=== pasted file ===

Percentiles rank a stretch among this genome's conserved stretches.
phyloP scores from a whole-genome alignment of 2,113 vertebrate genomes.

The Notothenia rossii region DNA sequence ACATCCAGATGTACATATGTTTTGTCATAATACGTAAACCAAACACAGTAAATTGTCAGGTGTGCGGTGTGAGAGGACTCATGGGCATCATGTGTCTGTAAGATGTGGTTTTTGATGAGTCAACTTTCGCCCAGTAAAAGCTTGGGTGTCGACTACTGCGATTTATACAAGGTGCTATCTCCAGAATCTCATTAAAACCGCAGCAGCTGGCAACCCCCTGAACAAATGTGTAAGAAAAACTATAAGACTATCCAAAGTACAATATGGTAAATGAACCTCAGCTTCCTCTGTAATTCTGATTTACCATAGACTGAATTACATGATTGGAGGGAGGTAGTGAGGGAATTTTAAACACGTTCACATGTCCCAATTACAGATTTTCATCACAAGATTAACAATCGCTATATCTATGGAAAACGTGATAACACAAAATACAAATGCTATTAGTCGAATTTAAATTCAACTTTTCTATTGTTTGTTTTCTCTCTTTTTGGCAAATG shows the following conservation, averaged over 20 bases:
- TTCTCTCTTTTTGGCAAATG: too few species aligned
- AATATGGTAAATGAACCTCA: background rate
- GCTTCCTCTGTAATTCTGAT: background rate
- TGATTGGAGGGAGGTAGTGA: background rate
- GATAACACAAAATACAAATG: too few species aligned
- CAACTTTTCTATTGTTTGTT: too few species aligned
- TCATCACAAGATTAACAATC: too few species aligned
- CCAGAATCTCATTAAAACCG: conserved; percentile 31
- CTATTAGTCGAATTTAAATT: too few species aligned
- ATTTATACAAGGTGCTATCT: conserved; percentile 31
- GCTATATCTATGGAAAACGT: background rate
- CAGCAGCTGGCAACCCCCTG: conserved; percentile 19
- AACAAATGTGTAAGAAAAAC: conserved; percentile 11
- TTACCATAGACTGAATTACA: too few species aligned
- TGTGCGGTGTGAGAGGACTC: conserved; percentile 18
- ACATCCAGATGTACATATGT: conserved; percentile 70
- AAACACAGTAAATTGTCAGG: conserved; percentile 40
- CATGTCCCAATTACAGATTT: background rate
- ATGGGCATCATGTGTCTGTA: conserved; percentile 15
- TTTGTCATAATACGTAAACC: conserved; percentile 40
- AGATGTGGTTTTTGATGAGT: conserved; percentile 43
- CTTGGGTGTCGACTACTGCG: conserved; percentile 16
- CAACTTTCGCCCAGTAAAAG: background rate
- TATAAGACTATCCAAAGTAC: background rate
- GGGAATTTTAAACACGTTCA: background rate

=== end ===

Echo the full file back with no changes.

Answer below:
Percentiles rank a stretch among this genome's conserved stretches.
phyloP scores from a whole-genome alignment of 2,113 vertebrate genomes.

The Notothenia rossii region DNA sequence ACATCCAGATGTACATATGTTTTGTCATAATACGTAAACCAAACACAGTAAATTGTCAGGTGTGCGGTGTGAGAGGACTCATGGGCATCATGTGTCTGTAAGATGTGGTTTTTGATGAGTCAACTTTCGCCCAGTAAAAGCTTGGGTGTCGACTACTGCGATTTATACAAGGTGCTATCTCCAGAATCTCATTAAAACCGCAGCAGCTGGCAACCCCCTGAACAAATGTGTAAGAAAAACTATAAGACTATCCAAAGTACAATATGGTAAATGAACCTCAGCTTCCTCTGTAATTCTGATTTACCATAGACTGAATTACATGATTGGAGGGAGGTAGTGAGGGAATTTTAAACACGTTCACATGTCCCAATTACAGATTTTCATCACAAGATTAACAATCGCTATATCTATGGAAAACGTGATAACACAAAATACAAATGCTATTAGTCGAATTTAAATTCAACTTTTCTATTGTTTGTTTTCTCTCTTTTTGGCAAATG shows the following conservation, averaged over 20 bases:
- TTCTCTCTTTTTGGCAAATG: too few species aligned
- AATATGGTAAATGAACCTCA: background rate
- GCTTCCTCTGTAATTCTGAT: background rate
- TGATTGGAGGGAGGTAGTGA: background rate
- GATAACACAAAATACAAATG: too few species aligned
- CAACTTTTCTATTGTTTGTT: too few species aligned
- TCATCACAAGATTAACAATC: too few species aligned
- CCAGAATCTCATTAAAACCG: conserved; percentile 31
- CTATTAGTCGAATTTAAATT: too few species aligned
- ATTTATACAAGGTGCTATCT: conserved; percentile 31
- GCTATATCTATGGAAAACGT: background rate
- CAGCAGCTGGCAACCCCCTG: conserved; percentile 19
- AACAAATGTGTAAGAAAAAC: conserved; percentile 11
- TTACCATAGACTGAATTACA: too few species aligned
- TGTGCGGTGTGAGAGGACTC: conserved; percentile 18
- ACATCCAGATGTACATATGT: conserved; percentile 70
- AAACACAGTAAATTGTCAGG: conserved; percentile 40
- CATGTCCCAATTACAGATTT: background rate
- ATGGGCATCATGTGTCTGTA: conserved; percentile 15
- TTTGTCATAATACGTAAACC: conserved; percentile 40
- AGATGTGGTTTTTGATGAGT: conserved; percentile 43
- CTTGGGTGTCGACTACTGCG: conserved; percentile 16
- CAACTTTCGCCCAGTAAAAG: background rate
- TATAAGACTATCCAAAGTAC: background rate
- GGGAATTTTAAACACGTTCA: background rate